The Horatius Fund September Newsletter
The Horatius Fund is a geopolitical credit fund designed to harness human intelligence, political context and cultural insights to find and deliver superior returns in an uncertain world.
The Horatius Fund delivered a net positive return of +0.60% during September, against an average negative return of -0.3% for our three benchmarks. Full year trading performance of Horatius is now +11.1%. The Horatius Fund has now established a 2.25 year track record. Scanning the geopolitical horizon we see considerable stress factors on world order in Hong Kong, in Saudi Arabia, in Syria, in US-China trade wars and of course in Europe and indeed in Westminster itself. This coincides with a market which as of mid-September, saw a considerable number of our positions at 18 month highs. As a result we have now taken a considerable degree of risk off the table, we have completely de-leveraged the fund, bought S&P puts, and we have gone to a net cash position for the first time this year. Despite this, the fund is still offering a 5.5% US $ yield from coupons, whilst reducing exposure to market contraction in the face of a global slowdown.
The current portfolio now has significantly lower correlation with the market per se, as well as having a relatively high level of internal diversification.
In Saudi Arabia, Crown Prince MBS is reported to have been furious that oil prices didn’t rise further than the very short-lived 20% spike in oil prices after the attack on half the county’s refining capability. This may yet be a catalyst for Saudi to diversify it’s economy, but given the educational demographic, it is likely to be too little, too late. for now, The Horatius Fund remains short Saudi Arabia. We believe the Horatius fund is well-positioned to serve the interests of both current and new investors.
The other key event in August was in Argentina where the populist Alberto Fernandez won a shock victory in primary elections. This has fuelled renewed concern that the country may default on the existing IMF-backed support package, causing a run on the peso – which fell by 35% - and the nations’ bonds to plummet to new lows, around 40 cents on the dollar.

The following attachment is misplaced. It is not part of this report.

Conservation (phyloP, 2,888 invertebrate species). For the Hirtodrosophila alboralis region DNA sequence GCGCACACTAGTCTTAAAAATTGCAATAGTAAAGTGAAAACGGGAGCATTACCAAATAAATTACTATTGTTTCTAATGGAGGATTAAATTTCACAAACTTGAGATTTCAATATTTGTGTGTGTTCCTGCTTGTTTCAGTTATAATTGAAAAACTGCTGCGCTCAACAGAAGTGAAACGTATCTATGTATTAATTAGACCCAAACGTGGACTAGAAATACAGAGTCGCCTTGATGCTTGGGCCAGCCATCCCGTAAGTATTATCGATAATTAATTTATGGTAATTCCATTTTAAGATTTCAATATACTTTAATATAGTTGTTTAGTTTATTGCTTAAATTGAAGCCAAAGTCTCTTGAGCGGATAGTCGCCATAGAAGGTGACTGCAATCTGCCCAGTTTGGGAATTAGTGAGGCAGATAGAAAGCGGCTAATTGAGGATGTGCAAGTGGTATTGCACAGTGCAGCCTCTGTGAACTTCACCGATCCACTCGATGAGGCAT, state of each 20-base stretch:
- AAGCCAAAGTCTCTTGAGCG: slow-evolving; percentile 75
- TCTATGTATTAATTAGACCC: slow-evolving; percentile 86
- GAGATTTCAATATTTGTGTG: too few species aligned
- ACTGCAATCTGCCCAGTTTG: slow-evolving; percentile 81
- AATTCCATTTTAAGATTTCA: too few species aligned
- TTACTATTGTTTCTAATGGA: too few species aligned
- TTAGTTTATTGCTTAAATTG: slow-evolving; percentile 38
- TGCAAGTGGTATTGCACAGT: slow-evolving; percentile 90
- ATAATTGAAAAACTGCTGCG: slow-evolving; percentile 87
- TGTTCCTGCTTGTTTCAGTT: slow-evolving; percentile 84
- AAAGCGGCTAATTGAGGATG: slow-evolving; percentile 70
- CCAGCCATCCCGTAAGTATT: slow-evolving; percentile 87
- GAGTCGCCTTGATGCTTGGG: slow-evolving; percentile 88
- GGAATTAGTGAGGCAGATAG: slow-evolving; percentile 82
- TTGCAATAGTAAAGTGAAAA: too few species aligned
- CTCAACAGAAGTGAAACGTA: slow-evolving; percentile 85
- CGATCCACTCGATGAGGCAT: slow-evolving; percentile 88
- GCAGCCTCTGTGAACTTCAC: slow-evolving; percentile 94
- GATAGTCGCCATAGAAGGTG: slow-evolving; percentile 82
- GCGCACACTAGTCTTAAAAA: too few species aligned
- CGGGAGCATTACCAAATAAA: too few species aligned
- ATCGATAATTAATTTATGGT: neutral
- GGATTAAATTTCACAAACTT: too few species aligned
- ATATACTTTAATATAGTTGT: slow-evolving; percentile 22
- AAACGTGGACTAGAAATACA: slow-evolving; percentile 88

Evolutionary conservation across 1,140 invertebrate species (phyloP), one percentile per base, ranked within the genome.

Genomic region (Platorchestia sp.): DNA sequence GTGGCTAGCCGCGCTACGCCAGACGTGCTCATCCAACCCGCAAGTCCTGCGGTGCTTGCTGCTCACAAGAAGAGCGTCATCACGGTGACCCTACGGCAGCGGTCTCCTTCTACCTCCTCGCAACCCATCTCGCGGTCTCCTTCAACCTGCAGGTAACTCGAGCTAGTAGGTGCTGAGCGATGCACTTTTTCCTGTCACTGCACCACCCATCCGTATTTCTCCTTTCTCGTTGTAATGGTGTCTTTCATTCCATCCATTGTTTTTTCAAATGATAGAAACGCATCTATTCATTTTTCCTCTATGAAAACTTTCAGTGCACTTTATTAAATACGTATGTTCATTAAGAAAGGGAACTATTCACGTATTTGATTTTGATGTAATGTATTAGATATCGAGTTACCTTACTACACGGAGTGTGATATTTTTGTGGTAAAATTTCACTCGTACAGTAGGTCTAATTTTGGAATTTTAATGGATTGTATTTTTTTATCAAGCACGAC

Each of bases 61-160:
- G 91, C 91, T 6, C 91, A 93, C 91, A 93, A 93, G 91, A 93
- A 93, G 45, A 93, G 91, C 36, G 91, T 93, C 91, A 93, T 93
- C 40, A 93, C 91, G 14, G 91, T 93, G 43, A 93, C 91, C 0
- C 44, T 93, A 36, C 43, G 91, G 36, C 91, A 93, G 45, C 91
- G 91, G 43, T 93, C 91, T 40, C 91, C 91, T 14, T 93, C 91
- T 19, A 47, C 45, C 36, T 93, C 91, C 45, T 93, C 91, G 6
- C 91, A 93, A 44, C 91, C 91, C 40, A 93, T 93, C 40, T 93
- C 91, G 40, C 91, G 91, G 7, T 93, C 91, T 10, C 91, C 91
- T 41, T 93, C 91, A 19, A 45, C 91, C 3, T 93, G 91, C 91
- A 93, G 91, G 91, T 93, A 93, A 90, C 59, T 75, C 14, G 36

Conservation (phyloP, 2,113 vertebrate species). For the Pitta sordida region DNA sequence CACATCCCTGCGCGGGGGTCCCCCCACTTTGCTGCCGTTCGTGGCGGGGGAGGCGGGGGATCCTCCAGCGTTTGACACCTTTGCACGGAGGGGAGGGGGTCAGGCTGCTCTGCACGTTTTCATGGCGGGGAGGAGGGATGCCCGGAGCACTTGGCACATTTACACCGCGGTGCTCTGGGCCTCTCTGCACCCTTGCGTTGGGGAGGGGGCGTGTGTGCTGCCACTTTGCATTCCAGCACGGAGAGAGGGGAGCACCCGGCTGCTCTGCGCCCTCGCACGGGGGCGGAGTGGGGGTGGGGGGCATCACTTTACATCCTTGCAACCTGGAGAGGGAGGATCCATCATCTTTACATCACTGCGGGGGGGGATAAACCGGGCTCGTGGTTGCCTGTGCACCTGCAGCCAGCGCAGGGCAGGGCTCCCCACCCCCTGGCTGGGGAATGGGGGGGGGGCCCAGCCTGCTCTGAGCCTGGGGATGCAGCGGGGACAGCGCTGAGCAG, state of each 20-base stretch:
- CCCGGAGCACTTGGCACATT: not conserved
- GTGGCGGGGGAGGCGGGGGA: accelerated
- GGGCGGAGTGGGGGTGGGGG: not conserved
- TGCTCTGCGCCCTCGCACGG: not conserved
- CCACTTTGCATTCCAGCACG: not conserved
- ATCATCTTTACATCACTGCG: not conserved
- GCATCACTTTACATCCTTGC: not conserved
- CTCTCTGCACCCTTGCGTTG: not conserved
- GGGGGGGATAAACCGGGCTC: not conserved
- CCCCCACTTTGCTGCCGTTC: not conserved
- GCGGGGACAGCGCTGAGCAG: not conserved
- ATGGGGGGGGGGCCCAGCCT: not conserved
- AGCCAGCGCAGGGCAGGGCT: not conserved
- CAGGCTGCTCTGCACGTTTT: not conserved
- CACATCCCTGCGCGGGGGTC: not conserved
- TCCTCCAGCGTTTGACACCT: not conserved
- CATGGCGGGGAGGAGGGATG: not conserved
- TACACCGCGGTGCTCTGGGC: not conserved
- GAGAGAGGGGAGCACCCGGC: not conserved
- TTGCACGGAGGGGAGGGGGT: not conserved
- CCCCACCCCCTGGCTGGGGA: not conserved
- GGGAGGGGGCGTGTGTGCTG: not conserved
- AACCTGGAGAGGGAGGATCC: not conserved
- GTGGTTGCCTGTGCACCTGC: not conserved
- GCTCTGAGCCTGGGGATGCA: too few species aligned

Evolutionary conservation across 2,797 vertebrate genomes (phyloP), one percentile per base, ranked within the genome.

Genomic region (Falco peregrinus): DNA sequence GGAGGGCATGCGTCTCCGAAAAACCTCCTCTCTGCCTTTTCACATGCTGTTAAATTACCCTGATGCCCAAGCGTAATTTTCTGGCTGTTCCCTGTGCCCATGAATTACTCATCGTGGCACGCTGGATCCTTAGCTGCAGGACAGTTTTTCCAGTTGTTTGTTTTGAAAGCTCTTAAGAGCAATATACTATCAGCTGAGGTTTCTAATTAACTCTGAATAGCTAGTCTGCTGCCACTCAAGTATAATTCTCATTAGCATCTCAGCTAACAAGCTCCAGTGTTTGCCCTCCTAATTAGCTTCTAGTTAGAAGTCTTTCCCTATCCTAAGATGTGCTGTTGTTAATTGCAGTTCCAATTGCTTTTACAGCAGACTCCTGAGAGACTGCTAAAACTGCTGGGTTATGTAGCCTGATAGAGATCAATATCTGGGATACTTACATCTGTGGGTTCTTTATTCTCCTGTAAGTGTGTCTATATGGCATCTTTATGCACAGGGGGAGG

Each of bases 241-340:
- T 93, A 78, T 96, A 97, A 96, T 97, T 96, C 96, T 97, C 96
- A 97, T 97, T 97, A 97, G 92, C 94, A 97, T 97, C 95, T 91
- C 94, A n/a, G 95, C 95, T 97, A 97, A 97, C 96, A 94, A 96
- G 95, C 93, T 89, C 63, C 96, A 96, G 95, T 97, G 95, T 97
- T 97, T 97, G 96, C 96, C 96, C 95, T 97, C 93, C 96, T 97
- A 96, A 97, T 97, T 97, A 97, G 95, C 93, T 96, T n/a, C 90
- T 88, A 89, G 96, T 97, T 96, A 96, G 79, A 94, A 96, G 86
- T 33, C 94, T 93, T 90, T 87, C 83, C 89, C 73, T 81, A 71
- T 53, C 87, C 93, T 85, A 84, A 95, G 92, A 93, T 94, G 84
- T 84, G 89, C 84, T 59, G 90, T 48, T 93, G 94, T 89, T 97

Although the contagion effect was more limited than has historically often been the case, risk aversion did cause many other assets in Latin America to underperform. The good news from this is that regardless of the outcome in Argentina itself, this regional weakness is likely to create attractive entry points; we have begun assessing various new opportunities accordingly.
Whilst Horatius had no positions in any Argentine sovereign bonds, the fund’s performance was impacted to a degree by two Latam bonds (Codere and CSN) which suffered a knock-on effect from the Argentina-backed spike in risk aversion. The month was another useful lesson in holding one’s nerve - we are pleased to note that both have subsequently rallied impressively.
The Fund’s top performers, meanwhile, were Promerica, the Central American bank with particular focus on Ecuador, Tecnoglass of Colombia, the Emirates NBD Bank perpetual bond and the long-dated Autopistas del Sol. This latter bond was typical of where the month’s best returns came from, namely duration and, in particular higher-rated bonds.
Our strong view is that, in a world with >$17 trillion of negative yielding assets and where it looks highly likely that central banks will remain committed to the policy of keeping rates ultra-low for the foreseeable future, there will remain very strong demand for assets that can deliver excess yield – or spread. This bodes well for Horatius for the rest of the year.